Its theme song has been bouncing around in my head since we returned from Calgary, The 25th Annual Putnam County Spelling Bee. The unlikely 2005 Broadway hit musical had been extended in the Max Bell Theatre produced by Theatre Calgary, giving Claude and I the opportunity to attend during our free night on Saturday.
Directed by Dean Paul Gibson, the Spelling Bee featured Gavin Crawford of This Hour Has 22 Minutes fame. Crawford's part was certainly no more significant than any of the other actors playing spelling bee contestants, but his visage was splashed front and centre everywhere the show was being marketed. In that small respect, it felt a little Mayfield Dinner Theatre-ish. It put me in mind of shows from the past starring folks like Joyce Dewitt from Three's Company or Jamie Farr from MASH. I even saw a show there starring Robert Vaughn from The Man from U.N.C.L.E.
The premise: a group of students compete in the 25th annual Putnam County spelling bee. Simple.
The hook: six of the students are actors, four are pulled from the audience.
As we watched from high up in the third balcony, the theatrical nosebleeds, we laughed hysterically through the first act. The matronly principal, played by Marcia Tratt, introduced each student followed by an interesting fact.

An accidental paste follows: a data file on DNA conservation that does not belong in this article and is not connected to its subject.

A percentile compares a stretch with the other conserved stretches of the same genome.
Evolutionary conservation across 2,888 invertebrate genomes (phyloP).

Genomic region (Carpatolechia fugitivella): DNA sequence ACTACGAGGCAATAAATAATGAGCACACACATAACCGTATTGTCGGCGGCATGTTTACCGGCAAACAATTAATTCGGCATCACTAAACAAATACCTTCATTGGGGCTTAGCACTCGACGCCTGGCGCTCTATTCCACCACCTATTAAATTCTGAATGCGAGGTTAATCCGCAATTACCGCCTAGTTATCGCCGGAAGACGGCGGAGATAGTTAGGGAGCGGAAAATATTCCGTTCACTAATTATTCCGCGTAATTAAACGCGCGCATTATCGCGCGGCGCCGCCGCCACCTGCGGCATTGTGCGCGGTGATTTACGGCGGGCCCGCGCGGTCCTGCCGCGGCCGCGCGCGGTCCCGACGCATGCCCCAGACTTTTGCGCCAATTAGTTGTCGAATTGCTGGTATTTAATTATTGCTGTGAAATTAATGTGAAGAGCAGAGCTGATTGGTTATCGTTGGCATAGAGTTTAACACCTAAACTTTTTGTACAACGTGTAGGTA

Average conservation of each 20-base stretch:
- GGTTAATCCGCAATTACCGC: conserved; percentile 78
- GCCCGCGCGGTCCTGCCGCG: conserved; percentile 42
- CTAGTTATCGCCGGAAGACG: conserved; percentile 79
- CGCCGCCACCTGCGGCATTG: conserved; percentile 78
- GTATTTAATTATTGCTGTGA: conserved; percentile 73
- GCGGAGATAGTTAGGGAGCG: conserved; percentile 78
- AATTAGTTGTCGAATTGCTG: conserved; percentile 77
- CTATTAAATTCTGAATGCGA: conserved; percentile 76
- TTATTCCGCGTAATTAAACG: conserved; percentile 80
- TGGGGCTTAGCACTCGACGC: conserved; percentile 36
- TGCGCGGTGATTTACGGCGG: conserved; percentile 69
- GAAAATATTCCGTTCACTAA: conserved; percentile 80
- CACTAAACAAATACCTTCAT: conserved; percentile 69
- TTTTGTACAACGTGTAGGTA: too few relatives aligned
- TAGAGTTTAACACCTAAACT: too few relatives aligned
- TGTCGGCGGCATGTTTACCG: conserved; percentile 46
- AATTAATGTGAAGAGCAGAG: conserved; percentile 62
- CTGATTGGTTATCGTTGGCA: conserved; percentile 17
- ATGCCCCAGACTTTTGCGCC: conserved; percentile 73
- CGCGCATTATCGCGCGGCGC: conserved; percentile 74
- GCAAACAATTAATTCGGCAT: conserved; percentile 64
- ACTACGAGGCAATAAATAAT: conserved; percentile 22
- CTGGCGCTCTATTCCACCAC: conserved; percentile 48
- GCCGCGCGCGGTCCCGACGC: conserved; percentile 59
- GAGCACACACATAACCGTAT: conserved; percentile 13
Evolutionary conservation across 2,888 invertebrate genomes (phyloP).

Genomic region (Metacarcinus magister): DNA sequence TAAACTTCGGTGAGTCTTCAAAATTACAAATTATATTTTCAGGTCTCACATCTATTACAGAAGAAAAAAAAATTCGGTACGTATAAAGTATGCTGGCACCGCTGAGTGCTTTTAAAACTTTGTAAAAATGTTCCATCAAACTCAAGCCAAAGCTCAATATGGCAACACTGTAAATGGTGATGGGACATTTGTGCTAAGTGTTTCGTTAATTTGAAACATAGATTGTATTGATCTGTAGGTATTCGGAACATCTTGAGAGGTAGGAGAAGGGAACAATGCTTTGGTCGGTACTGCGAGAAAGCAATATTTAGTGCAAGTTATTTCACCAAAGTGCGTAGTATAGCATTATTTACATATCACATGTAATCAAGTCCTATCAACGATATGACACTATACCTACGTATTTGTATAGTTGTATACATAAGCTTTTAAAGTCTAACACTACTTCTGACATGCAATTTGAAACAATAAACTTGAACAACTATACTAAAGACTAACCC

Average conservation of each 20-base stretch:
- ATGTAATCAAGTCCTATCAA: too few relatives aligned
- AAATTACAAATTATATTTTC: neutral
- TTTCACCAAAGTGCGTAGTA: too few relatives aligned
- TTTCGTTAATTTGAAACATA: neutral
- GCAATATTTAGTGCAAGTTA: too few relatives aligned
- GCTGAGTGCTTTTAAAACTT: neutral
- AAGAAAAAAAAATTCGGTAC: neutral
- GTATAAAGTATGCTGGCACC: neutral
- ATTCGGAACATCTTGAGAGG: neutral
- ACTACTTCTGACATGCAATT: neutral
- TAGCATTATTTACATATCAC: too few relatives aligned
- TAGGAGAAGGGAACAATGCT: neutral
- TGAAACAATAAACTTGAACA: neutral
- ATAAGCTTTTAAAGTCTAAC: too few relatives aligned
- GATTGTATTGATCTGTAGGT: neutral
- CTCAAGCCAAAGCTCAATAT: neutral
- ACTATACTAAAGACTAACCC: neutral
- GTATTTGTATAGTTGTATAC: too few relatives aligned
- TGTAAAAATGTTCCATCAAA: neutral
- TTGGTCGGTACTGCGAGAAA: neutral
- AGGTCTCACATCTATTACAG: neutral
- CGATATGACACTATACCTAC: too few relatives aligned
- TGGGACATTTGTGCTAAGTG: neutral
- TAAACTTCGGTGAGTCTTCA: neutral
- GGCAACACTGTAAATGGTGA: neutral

"Bill Smith (a balding guest from the audience)," began the Principal. "Bill recently recovered from a case of lice."
Then the effeminate vice-principal gave the word: "Cellar."
"Can you give me the definition please," asked Bill, from the microphone down centre in front of the 700 people in the audience.
"Bill likes to store his dead bodies in the cellar so nobody finds them," replied the cagey host.
As the act proceeded the words got harder and harder till there was only one non-actor left on the bench. This pretty young lady confidently approached the microphone and was given an impossibly difficult word. To the chagrin and shock of the host, she nailed it, obviously something that wasn't supposed to happen.
As she began to make her way back to the bench, the host piped up "Get back to the microphone, we're just going to have to give you another one!"
They gave her another hard word and successfully knocked her out allowing the story to spiral to its eventual conclusion. And honestly, the show really did go downhill from there. It wasn't terrible by any stretch, nor was it anything the actors or director did or didn't do. The script's strength lies in the first half of the show, that's all.
My favourite performance was by Kevin Corey, who played William Barfee. I believe Kevin is a former Fort McMurrayite who is an outstanding character actor. I also enjoyed Doug McKeag who played Douglas Panch, the gay-as-the-day-is-long host. His characterization was terrific. I'll never forget his saunter from the gymnasium doors to the front of the stage--classic.
April 27, 2010 - 192.6 pounds, 28.8% body fat